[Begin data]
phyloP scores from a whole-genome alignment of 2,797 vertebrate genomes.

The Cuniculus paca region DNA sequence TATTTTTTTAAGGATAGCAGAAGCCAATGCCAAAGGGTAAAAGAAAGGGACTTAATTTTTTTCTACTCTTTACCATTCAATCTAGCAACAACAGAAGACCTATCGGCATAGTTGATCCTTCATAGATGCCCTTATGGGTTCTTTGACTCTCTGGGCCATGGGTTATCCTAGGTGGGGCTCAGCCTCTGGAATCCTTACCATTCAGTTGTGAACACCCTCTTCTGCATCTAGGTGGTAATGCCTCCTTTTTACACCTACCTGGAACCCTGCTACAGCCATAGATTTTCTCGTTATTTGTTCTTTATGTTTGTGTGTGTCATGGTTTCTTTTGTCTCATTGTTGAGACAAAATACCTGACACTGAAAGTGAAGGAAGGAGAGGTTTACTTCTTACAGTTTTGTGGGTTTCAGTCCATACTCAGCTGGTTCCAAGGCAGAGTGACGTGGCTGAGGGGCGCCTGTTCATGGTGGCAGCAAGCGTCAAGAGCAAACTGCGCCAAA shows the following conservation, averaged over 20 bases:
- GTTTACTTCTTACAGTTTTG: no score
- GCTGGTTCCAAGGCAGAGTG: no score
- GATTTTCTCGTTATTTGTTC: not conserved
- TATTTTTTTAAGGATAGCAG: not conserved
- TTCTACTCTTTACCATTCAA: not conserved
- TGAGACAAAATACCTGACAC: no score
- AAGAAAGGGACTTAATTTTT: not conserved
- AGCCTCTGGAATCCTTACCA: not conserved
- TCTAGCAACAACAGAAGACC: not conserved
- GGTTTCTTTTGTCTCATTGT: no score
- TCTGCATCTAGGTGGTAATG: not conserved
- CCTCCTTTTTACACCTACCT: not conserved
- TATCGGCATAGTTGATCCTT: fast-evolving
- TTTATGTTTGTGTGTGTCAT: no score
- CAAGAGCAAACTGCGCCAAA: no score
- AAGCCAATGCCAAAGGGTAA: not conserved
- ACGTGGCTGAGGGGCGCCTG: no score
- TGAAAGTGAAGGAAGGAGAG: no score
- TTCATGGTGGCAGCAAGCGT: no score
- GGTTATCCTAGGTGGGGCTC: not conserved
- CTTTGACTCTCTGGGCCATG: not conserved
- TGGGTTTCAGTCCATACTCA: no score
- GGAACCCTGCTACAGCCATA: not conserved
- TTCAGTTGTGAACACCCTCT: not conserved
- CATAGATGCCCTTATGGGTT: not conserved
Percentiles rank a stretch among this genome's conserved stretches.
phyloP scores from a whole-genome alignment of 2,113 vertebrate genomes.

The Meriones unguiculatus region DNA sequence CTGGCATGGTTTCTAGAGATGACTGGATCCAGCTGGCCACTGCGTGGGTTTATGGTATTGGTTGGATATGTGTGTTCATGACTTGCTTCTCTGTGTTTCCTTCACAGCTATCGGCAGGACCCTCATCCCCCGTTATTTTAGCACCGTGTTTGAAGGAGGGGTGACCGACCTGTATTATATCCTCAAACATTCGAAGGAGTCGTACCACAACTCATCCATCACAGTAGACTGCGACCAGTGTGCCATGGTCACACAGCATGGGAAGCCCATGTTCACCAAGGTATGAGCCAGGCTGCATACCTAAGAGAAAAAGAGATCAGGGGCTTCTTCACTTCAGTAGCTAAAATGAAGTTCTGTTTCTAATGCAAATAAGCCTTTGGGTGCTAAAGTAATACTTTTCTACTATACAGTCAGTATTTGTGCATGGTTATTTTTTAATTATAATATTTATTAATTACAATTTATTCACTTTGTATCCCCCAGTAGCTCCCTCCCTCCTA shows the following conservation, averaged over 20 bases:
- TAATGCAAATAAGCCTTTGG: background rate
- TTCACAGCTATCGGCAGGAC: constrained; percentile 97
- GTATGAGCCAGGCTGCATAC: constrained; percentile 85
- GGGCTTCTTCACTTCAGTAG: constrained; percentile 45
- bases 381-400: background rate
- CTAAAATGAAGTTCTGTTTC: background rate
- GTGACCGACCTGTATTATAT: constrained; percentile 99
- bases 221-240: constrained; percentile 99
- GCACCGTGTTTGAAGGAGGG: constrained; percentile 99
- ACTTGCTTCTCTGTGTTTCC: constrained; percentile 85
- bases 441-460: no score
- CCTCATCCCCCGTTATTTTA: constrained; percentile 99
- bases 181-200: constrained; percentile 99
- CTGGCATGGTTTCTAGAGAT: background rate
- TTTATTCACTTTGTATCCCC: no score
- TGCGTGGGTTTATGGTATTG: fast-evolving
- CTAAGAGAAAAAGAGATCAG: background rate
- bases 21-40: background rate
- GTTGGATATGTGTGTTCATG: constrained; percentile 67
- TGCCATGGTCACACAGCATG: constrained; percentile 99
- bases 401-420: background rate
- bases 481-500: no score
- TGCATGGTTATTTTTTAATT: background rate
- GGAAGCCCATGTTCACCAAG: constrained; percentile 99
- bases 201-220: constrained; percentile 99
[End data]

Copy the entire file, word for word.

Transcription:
phyloP scores from a whole-genome alignment of 2,797 vertebrate genomes.

The Cuniculus paca region DNA sequence TATTTTTTTAAGGATAGCAGAAGCCAATGCCAAAGGGTAAAAGAAAGGGACTTAATTTTTTTCTACTCTTTACCATTCAATCTAGCAACAACAGAAGACCTATCGGCATAGTTGATCCTTCATAGATGCCCTTATGGGTTCTTTGACTCTCTGGGCCATGGGTTATCCTAGGTGGGGCTCAGCCTCTGGAATCCTTACCATTCAGTTGTGAACACCCTCTTCTGCATCTAGGTGGTAATGCCTCCTTTTTACACCTACCTGGAACCCTGCTACAGCCATAGATTTTCTCGTTATTTGTTCTTTATGTTTGTGTGTGTCATGGTTTCTTTTGTCTCATTGTTGAGACAAAATACCTGACACTGAAAGTGAAGGAAGGAGAGGTTTACTTCTTACAGTTTTGTGGGTTTCAGTCCATACTCAGCTGGTTCCAAGGCAGAGTGACGTGGCTGAGGGGCGCCTGTTCATGGTGGCAGCAAGCGTCAAGAGCAAACTGCGCCAAA shows the following conservation, averaged over 20 bases:
- GTTTACTTCTTACAGTTTTG: no score
- GCTGGTTCCAAGGCAGAGTG: no score
- GATTTTCTCGTTATTTGTTC: not conserved
- TATTTTTTTAAGGATAGCAG: not conserved
- TTCTACTCTTTACCATTCAA: not conserved
- TGAGACAAAATACCTGACAC: no score
- AAGAAAGGGACTTAATTTTT: not conserved
- AGCCTCTGGAATCCTTACCA: not conserved
- TCTAGCAACAACAGAAGACC: not conserved
- GGTTTCTTTTGTCTCATTGT: no score
- TCTGCATCTAGGTGGTAATG: not conserved
- CCTCCTTTTTACACCTACCT: not conserved
- TATCGGCATAGTTGATCCTT: fast-evolving
- TTTATGTTTGTGTGTGTCAT: no score
- CAAGAGCAAACTGCGCCAAA: no score
- AAGCCAATGCCAAAGGGTAA: not conserved
- ACGTGGCTGAGGGGCGCCTG: no score
- TGAAAGTGAAGGAAGGAGAG: no score
- TTCATGGTGGCAGCAAGCGT: no score
- GGTTATCCTAGGTGGGGCTC: not conserved
- CTTTGACTCTCTGGGCCATG: not conserved
- TGGGTTTCAGTCCATACTCA: no score
- GGAACCCTGCTACAGCCATA: not conserved
- TTCAGTTGTGAACACCCTCT: not conserved
- CATAGATGCCCTTATGGGTT: not conserved
Percentiles rank a stretch among this genome's conserved stretches.
phyloP scores from a whole-genome alignment of 2,113 vertebrate genomes.

The Meriones unguiculatus region DNA sequence CTGGCATGGTTTCTAGAGATGACTGGATCCAGCTGGCCACTGCGTGGGTTTATGGTATTGGTTGGATATGTGTGTTCATGACTTGCTTCTCTGTGTTTCCTTCACAGCTATCGGCAGGACCCTCATCCCCCGTTATTTTAGCACCGTGTTTGAAGGAGGGGTGACCGACCTGTATTATATCCTCAAACATTCGAAGGAGTCGTACCACAACTCATCCATCACAGTAGACTGCGACCAGTGTGCCATGGTCACACAGCATGGGAAGCCCATGTTCACCAAGGTATGAGCCAGGCTGCATACCTAAGAGAAAAAGAGATCAGGGGCTTCTTCACTTCAGTAGCTAAAATGAAGTTCTGTTTCTAATGCAAATAAGCCTTTGGGTGCTAAAGTAATACTTTTCTACTATACAGTCAGTATTTGTGCATGGTTATTTTTTAATTATAATATTTATTAATTACAATTTATTCACTTTGTATCCCCCAGTAGCTCCCTCCCTCCTA shows the following conservation, averaged over 20 bases:
- TAATGCAAATAAGCCTTTGG: background rate
- TTCACAGCTATCGGCAGGAC: constrained; percentile 97
- GTATGAGCCAGGCTGCATAC: constrained; percentile 85
- GGGCTTCTTCACTTCAGTAG: constrained; percentile 45
- bases 381-400: background rate
- CTAAAATGAAGTTCTGTTTC: background rate
- GTGACCGACCTGTATTATAT: constrained; percentile 99
- bases 221-240: constrained; percentile 99
- GCACCGTGTTTGAAGGAGGG: constrained; percentile 99
- ACTTGCTTCTCTGTGTTTCC: constrained; percentile 85
- bases 441-460: no score
- CCTCATCCCCCGTTATTTTA: constrained; percentile 99
- bases 181-200: constrained; percentile 99
- CTGGCATGGTTTCTAGAGAT: background rate
- TTTATTCACTTTGTATCCCC: no score
- TGCGTGGGTTTATGGTATTG: fast-evolving
- CTAAGAGAAAAAGAGATCAG: background rate
- bases 21-40: background rate
- GTTGGATATGTGTGTTCATG: constrained; percentile 67
- TGCCATGGTCACACAGCATG: constrained; percentile 99
- bases 401-420: background rate
- bases 481-500: no score
- TGCATGGTTATTTTTTAATT: background rate
- GGAAGCCCATGTTCACCAAG: constrained; percentile 99
- bases 201-220: constrained; percentile 99